You know, that's outside of my comfort zone. I'm very comfortable being flowy and waiting and, but I think the rigor to me is like a little bit, and I have a whole bunch of story about it, and I, maybe I could look into why I have all that story about rigor and like,

Amira Rahim: Yeah, that'll be part two, right? Part two,

Kate Shepherd: yeah. even just what I'll do today practically is I'll start a Pinterest folder for myself where I'll do the thing, I'll do the homework that you gave us and I'll let you know, well, maybe I can have you back and I can let you know,

Amira Rahim: Yeah.

Yeah. I would love for you to go through the program and, you know, we can talk about this, I guess finding a way to make it an adventure.

Kate Shepherd: Yeah. I love that challenge of the

Amira Rahim: yes, yes. It's an adventure. Thank you so much for.

Kate Shepherd: Oh, thank

Amira Rahim: me on here, like this is really cool.

Kate Shepherd: I'm gonna put the links to all of your, you can tell me what links to put on, and we'll make sure that that goes in the show notes. Um, and then the final question I have for you is the billboard question. And I ask this at the end of every episode. If you had a billboard that was blank and you knew that every person in the world who had this urgency that you're talking about, this yearning to express and to become and to create, but for whatever reason and for all the reasons that we know about capitalism and cre, like all the, all the things that stop us from the limiting beliefs that we have around what creativity is and self-worth and all the, all the stuff that needs to be healed, they just think, I don't, not me, I don't have that in me, but if you knew that they were gonna read this billboard and it was gonna land in their heart and crack something open, what would you put on that bill?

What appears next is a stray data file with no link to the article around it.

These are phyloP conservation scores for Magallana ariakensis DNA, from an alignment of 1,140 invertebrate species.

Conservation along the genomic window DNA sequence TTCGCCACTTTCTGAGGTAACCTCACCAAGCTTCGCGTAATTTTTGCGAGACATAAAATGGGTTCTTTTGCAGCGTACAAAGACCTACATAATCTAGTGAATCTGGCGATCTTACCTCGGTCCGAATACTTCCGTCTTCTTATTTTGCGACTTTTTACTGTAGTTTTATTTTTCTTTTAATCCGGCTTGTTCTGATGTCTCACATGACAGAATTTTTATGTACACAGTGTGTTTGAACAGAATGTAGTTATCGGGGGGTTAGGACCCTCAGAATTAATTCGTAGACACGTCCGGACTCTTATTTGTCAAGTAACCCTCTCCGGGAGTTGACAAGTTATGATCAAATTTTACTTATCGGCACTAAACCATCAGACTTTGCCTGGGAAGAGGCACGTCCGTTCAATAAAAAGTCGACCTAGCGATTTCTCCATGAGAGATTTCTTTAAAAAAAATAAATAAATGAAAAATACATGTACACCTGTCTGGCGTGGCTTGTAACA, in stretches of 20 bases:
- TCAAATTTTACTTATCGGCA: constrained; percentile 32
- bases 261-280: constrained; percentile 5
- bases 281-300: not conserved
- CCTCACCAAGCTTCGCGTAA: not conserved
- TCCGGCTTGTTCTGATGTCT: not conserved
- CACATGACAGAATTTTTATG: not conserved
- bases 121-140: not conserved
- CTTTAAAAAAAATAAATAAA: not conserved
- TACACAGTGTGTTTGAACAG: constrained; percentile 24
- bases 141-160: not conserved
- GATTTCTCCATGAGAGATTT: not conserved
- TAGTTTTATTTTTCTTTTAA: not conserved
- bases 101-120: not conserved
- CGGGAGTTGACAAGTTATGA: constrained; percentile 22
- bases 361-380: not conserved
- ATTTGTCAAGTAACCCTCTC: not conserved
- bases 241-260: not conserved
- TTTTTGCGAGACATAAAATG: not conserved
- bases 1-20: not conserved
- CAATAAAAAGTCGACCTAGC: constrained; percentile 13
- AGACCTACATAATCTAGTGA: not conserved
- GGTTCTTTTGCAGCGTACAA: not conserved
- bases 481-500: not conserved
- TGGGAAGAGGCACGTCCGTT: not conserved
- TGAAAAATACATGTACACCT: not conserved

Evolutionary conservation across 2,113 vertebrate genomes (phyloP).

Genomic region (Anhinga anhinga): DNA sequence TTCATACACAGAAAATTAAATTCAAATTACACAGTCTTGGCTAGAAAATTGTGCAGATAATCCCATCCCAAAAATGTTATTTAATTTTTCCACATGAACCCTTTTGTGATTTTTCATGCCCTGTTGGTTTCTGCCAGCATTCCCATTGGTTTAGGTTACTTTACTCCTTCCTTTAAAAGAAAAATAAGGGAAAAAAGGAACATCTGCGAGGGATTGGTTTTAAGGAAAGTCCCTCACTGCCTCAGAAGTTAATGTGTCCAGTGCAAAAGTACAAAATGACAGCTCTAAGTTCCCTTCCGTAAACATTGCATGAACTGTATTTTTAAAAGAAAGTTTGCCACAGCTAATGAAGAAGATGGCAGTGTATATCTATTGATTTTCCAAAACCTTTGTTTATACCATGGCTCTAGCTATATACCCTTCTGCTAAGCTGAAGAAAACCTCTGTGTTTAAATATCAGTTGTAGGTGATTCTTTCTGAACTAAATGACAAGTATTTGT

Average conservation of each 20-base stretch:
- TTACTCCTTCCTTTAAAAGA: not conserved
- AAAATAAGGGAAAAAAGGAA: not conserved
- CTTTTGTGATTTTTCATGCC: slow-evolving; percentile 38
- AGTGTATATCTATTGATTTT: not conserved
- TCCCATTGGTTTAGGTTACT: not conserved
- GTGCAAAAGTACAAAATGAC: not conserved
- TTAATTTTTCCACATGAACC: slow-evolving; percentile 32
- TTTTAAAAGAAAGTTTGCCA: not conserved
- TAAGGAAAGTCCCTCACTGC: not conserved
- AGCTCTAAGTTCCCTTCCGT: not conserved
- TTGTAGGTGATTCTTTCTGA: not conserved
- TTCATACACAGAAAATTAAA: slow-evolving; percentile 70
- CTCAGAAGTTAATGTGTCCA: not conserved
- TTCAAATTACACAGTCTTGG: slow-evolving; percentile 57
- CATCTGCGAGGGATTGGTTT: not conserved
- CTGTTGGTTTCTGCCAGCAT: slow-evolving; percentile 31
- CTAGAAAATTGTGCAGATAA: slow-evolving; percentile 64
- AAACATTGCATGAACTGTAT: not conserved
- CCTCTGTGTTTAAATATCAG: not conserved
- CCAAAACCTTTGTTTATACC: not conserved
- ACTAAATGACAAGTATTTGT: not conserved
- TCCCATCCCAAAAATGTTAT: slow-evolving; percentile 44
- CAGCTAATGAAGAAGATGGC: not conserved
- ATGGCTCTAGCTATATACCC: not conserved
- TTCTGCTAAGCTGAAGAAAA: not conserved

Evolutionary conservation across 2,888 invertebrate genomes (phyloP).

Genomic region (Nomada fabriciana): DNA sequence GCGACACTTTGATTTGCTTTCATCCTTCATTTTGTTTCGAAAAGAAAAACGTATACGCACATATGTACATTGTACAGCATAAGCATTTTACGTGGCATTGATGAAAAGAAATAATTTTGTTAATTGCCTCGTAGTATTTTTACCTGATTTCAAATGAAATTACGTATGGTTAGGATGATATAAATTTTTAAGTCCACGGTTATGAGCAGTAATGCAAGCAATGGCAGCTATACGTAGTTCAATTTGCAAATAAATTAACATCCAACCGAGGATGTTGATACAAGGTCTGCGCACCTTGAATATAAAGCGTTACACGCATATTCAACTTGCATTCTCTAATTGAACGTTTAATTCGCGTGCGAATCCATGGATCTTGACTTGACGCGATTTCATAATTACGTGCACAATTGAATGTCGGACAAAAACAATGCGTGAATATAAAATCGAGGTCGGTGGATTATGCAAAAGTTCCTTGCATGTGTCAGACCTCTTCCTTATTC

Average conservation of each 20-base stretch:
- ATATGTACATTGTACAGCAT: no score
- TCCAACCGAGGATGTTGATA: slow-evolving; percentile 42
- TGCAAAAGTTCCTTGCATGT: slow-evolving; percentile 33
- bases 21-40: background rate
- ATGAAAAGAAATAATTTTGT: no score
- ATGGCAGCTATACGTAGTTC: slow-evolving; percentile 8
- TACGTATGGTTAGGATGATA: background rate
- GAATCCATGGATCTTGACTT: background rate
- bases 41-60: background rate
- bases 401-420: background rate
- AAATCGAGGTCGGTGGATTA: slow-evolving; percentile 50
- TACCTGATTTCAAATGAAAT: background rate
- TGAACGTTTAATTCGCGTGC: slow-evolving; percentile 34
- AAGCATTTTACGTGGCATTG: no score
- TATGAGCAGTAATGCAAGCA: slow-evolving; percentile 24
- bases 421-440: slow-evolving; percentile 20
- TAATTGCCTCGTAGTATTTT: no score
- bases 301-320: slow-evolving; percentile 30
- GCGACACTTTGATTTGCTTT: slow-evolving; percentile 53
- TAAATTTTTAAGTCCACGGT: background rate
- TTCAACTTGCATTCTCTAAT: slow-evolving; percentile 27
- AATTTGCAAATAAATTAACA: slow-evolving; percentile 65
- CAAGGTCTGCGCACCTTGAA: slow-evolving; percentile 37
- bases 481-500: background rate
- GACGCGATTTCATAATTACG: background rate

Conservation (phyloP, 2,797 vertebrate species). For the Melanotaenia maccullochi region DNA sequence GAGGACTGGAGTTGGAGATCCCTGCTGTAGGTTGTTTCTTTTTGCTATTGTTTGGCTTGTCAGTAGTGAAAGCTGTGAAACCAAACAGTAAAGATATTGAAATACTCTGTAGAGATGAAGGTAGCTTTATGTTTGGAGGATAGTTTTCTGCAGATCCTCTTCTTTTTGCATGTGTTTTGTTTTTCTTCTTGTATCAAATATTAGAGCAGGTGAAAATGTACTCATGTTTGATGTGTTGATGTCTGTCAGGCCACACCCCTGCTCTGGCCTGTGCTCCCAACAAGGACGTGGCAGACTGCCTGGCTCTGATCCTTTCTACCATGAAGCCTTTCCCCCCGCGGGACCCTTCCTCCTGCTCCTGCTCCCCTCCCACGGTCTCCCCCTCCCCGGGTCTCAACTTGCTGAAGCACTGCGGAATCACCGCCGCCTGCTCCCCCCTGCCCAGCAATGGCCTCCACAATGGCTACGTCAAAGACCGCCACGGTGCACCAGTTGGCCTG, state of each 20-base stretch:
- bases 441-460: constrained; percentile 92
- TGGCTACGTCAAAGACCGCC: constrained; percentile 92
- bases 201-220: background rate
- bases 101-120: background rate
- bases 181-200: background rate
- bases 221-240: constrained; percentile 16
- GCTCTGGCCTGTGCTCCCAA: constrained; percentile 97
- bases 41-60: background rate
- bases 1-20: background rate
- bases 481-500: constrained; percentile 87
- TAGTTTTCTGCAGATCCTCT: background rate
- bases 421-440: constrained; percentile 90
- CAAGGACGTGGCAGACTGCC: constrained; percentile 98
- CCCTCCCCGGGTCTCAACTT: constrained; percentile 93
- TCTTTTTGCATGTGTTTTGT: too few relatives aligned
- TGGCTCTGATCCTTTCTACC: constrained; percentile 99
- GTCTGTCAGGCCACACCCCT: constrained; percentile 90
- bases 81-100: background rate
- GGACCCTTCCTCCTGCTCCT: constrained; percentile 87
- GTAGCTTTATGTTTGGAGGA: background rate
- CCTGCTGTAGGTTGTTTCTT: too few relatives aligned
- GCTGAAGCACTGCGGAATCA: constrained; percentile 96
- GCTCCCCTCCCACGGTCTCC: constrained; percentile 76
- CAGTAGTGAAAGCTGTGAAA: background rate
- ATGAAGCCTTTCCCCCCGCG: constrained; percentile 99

Amira Rahim: Is this the word home for me? You know, paint your home, your art, it's your home. So whatever is home to you, it will show up in your work abstract or not. So yeah, just challenge everyone to bring it on home. , paint home. Make your home

Kate Shepherd: a beautiful human being. Thank you so much for coming today. Thank you.

Amira Rahim: Thanks Kate. You too, .

Kate Shepherd: if you take one thing from this episode today. I hope it's the inspiration to begin to cultivate a language. Around your own creativity. That you can get to know how it moves through you. And to begin to express it consistently. So that you can be intuitive. On purpose.